The resultant cross-linked enzyne has the same catalytic activity as the original T4 lysozyme, and it is more stable than the original at elevated temperatures, a potentialy important attribute in industry. "Our results show that introduction of disulfides into proteins that have evolved without them is possible and that such derivatives can retain activity and also have enhanced stability," Perry and Wetzel reported in the Nov. 2, 1984 SCIENCE (Vol. 226, p.555).

In another successful protein engineering venture, which might have important medical applications, scientists decided what specific amino acids changes might be profitable by considering the characteristics of several related molecules that had been chemically synthesized. A natural protein called alpha-1-antitrypsin defends the lungs against damage by the enzyme elastase. (The protein's name is a misnomer because another protein better inhibits the related enzyme called trypsin.) Physicians use large doses of alpha-1-antitrypsin to treat acute inflammatory respiratory conditions and emphysema, an irreversible lung disease characterized by loss of lung elasticity. At Chiron Research Laboratories in Emeryville, Calif., scientists used site-directed mutagenesis to construct derivatives of the molecule resistant to oxidation, a chemical reaction that inactivates th eprotein's protective function and limits its clinical effectiveness.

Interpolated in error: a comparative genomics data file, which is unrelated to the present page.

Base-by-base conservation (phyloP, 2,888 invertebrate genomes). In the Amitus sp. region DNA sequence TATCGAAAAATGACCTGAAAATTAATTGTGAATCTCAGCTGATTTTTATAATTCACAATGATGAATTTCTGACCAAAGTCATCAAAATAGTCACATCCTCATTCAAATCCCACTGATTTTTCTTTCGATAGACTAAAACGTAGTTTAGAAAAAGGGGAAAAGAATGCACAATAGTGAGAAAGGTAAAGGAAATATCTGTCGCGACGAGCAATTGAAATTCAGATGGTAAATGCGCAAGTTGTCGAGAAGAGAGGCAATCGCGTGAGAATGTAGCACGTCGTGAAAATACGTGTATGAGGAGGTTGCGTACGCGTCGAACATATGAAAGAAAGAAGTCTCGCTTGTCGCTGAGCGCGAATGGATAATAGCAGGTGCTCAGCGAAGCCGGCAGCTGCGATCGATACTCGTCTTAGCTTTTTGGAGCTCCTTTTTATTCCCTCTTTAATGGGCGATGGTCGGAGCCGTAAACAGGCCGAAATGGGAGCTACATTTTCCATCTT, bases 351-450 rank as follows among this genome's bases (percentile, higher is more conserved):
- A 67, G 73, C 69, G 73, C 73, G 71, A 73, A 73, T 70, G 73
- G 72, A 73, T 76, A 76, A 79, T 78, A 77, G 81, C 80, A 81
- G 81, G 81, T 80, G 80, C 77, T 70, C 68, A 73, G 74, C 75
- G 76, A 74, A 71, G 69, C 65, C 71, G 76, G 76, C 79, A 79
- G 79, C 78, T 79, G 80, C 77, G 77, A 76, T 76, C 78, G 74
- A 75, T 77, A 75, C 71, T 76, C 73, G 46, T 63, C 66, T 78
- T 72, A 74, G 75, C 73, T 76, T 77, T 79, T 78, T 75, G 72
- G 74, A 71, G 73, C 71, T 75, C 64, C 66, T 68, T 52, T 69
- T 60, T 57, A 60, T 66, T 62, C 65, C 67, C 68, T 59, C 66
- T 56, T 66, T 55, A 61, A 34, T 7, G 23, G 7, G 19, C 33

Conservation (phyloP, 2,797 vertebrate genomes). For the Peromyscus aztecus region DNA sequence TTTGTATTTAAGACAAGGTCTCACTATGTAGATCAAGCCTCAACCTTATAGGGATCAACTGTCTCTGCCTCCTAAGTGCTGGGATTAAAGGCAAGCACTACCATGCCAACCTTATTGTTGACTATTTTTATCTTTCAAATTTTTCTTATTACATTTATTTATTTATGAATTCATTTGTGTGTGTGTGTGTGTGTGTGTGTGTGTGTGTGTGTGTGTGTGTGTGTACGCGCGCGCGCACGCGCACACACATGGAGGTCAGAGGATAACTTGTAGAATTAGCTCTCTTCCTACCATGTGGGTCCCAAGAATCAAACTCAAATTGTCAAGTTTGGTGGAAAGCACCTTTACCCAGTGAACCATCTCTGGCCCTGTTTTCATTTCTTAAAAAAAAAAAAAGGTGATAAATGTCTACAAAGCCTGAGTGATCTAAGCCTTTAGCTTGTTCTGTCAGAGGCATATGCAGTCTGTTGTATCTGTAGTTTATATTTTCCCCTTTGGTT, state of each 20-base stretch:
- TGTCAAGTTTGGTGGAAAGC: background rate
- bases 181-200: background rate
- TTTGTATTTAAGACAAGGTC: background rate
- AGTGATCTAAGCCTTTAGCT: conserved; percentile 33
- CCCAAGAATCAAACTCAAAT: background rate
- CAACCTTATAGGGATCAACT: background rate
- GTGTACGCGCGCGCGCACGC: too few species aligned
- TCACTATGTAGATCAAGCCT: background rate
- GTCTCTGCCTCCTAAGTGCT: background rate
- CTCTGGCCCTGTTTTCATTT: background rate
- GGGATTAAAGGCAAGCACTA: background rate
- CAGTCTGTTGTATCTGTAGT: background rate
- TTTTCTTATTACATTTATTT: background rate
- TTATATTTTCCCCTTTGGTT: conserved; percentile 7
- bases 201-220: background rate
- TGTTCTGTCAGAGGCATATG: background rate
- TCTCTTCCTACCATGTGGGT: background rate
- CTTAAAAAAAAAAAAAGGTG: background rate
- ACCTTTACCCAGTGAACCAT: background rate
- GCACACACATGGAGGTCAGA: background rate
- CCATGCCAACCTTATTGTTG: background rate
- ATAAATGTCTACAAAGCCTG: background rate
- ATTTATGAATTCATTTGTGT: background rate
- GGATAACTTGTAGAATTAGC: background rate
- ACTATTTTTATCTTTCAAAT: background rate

The site on the protein where the damaging oxidation occurs is also the site that determines what enzyme the 394-amino-acid molecule will inhibit. Chiron scientist Philip J. Barr and his collaborators replaced the natural amino acid, methionine, in that position with a valine. Experiments by other investigators using chemically synthesized shorter chains of amino acids had indicated that a valine would resist oxidation but still allow the protein to inhibit elastase. Chiron's valine-containing molecule lives up to these expectations.